In a severe flu season, Virginia Tech researcher searches for better ways to prevent infections
This time of year, she's not alone. Hand sanitizers and cough drops abound, and banners outside drugstores and doctors' offices proclaim, "Get your flu shot."
But this year, that vaccine will only reduce your risk of ending up in the doctor's office with the flu by about 23 percent.
The vaccine was developed nearly a year ago in February, 2014, and it's not an ideal match for H3N2, the strain of the virus prevalent this season.
That mismatch—along with H3N2's reputation for causing higher hospitalization and mortality rates—led the Centers for Disease Control and Prevention to predict a severe flu season this year.
That prediction has been borne out, with more flu-related doctors' office visits this year than last year. In Virginia, flu activity remains high after peaking in late December, according to the state health department.
As recovering flu victims struggle back to work and school, and new cases keep cropping up, the question on everyone's mind is: What can people do about it?
That's what Marr is figuring out. She's interested in the way that particles in the air we breathe interact with our bodies, and the influenza virus is a prime example.
The bigger droplets settle on doorknobs, counters and keyboards, but the smallest ones hang in the air, an invisible infectious mist just waiting to be sucked into the lungs of the next victim.
Marr wondered why those droplets seemed to cause more infections in the winter. She focused on one major environmental factor: humidity. Indoor humidity is lower in the winter, when central heating dries out the air.
As the air gets drier, it sucks moisture out of those mucus droplets. As the droplets shrivel and crystallize, the reduction in water increases the concentration of salts and proteins and changes the acidity.
Marr found that between 50 percent and 98 percent humidity, the virus doesn't survive well—the droplets dry out just enough to be inhospitable.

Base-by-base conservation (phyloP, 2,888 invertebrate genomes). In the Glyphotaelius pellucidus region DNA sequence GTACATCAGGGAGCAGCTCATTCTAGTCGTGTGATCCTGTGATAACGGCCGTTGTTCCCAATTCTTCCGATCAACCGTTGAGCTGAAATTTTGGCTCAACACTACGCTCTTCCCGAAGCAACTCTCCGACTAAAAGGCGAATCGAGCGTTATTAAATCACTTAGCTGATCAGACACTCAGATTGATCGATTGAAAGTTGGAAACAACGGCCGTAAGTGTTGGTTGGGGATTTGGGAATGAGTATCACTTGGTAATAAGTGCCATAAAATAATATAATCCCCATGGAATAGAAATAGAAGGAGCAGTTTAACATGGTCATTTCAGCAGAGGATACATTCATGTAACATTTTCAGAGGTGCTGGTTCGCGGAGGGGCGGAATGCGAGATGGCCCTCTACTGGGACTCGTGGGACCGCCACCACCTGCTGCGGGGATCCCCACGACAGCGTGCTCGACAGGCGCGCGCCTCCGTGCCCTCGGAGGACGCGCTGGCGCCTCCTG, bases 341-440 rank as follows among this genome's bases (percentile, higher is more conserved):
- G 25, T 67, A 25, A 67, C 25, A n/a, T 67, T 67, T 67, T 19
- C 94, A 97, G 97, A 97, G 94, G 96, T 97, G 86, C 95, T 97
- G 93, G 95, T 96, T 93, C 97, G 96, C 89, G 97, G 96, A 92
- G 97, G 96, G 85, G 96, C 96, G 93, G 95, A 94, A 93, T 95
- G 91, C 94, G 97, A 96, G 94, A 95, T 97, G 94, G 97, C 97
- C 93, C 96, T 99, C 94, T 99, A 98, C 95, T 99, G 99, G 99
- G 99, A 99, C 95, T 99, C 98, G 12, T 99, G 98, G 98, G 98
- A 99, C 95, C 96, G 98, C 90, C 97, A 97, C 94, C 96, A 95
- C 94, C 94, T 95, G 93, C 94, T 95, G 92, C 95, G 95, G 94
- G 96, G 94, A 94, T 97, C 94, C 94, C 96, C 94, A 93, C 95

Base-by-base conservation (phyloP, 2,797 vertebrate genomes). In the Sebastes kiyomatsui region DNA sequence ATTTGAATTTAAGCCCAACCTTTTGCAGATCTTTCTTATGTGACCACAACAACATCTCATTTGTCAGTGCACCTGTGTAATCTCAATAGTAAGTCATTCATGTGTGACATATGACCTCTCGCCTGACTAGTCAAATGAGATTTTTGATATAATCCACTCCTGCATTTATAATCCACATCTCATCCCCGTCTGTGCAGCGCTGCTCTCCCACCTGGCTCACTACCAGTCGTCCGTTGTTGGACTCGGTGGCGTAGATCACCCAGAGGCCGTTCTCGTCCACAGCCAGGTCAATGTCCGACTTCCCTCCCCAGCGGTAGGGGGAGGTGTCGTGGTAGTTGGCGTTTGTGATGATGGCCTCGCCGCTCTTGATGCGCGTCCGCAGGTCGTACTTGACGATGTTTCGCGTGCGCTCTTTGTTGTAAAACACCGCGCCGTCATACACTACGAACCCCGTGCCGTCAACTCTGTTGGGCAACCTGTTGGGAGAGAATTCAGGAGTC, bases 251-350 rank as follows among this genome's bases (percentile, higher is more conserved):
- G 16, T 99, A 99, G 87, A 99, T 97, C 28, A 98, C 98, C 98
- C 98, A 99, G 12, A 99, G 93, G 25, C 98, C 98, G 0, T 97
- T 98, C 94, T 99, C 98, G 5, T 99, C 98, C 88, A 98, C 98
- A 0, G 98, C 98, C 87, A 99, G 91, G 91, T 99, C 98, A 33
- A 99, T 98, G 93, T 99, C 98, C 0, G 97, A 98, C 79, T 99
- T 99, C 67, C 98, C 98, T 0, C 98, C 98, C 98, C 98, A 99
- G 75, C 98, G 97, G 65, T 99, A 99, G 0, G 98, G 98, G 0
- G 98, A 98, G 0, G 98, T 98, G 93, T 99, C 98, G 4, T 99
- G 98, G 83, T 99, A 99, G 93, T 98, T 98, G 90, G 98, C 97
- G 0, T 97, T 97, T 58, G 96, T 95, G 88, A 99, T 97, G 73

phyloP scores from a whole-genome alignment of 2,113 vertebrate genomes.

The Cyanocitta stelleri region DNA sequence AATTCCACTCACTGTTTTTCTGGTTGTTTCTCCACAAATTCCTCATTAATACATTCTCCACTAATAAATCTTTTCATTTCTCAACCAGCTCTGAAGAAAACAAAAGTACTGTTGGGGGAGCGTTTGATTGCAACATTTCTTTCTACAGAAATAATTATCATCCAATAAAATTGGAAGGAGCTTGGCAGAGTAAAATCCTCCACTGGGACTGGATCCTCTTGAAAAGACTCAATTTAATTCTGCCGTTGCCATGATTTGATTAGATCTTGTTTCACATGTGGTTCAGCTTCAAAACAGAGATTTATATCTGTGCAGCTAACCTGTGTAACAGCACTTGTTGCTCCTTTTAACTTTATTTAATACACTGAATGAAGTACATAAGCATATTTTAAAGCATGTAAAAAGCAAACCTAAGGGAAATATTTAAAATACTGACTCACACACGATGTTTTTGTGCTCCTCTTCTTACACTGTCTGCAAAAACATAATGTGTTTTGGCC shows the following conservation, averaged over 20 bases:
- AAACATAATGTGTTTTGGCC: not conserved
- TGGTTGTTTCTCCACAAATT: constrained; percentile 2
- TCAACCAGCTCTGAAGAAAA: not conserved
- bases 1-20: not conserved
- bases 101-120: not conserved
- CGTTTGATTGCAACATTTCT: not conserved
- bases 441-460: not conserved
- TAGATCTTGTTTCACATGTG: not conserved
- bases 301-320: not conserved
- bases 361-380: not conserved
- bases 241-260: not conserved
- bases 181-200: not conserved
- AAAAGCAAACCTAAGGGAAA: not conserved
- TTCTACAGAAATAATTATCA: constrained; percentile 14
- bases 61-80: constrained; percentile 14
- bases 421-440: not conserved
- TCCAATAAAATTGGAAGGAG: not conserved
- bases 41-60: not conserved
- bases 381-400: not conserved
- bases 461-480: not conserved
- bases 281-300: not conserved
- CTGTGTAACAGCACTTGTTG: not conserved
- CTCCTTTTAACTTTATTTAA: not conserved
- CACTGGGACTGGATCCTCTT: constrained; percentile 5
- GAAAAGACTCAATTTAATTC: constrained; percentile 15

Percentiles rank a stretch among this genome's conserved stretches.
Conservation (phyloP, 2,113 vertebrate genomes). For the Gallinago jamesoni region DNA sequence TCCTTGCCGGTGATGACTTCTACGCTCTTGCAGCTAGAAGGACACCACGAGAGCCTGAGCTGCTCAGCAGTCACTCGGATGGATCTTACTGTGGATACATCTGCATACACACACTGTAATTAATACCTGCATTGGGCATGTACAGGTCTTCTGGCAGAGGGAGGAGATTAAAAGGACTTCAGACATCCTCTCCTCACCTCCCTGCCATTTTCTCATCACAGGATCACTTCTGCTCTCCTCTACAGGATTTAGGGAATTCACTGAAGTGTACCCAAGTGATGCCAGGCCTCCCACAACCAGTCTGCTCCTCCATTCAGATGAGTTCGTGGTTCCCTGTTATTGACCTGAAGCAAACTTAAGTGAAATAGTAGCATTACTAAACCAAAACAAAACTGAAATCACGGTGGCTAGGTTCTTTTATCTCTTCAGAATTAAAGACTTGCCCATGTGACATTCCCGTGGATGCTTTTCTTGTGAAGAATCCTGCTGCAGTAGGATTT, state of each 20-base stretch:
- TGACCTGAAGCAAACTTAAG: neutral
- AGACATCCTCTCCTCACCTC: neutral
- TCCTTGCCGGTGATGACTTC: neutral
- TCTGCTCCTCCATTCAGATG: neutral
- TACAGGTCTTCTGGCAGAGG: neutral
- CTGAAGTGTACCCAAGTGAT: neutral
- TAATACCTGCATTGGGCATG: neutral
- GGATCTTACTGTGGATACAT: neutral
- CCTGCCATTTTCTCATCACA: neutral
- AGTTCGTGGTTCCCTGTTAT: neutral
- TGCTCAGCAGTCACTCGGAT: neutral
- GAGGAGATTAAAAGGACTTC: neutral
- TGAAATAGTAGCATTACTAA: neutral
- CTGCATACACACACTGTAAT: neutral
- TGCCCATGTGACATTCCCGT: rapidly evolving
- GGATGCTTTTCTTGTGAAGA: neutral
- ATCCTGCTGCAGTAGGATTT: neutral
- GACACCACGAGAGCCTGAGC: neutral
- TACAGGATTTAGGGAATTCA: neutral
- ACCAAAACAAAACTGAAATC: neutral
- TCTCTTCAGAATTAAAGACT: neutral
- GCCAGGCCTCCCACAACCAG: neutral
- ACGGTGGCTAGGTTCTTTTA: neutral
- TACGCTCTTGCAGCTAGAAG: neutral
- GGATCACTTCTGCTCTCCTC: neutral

But at very low humidity—like you'd find indoors in the winter—droplets can dry out completely, preserving the virus like microscopic beef jerky.
Marr obtained those results using relatively large, millimeter-sized droplets, and now she and her colleagues are working to confirm the behavior in smaller droplets—the kind that remain suspended in the air and are most likely to make people sick.
They suspend flu-containing aerosols in a rotating drum at a set humidity, and then check to see if the virus is still infectious.
But the dream, Marr said, is to look at the virus itself as the droplet changes around it: that will allow her to see precisely what's happening to the virus to deactivate it.
"It's actually really hard to see a virus," Marr said.
An influenza viral particle is only about 100 nanometers in diameter; 1,000 of them stacked together reach the thickness of a sheet of paper. Looking at things that tiny requires high-powered microscopes that use electrons, instead of light, to reveal structure.
Getting that high-resolution data, Marr said, is critical to developing interventions and policy recommendations on preventing flu transmission.
This research could lead to strategies that block flu transmission by interfering with droplet chemistry. That approach wouldn't depend on correctly guessing, months in advance, that year's dominant strain of flu.
Marr plans to extend her research on droplet-based disease transmission to another highly infectious virus: Ebola.
Unlike the flu, Ebola is mostly spread by contact, but under "very special circumstances," Marr said—like spray from infected sewage—droplets flying through the air could spread infection.
Because Ebola's mortality rate is so high, even a low risk of airborne transmission warrants study.
Marr has been recognized by the National Institutes of Health as an especially innovative and creative investigator; her research combines techniques from areas as different as cell biology and nanoscience.
Marr's research is supported in part by the Institute for Critical Technology and Applied Science, which provides seed funding for interdisciplinary projects.
The most pressing scientific questions, Marr said, require that kind of approach.
"A lot of the discipline-based questions have been answered," she said, and to solve the big problems facing society today, "you need to draw people from different disciplines." And, she added, "It's more interesting, too."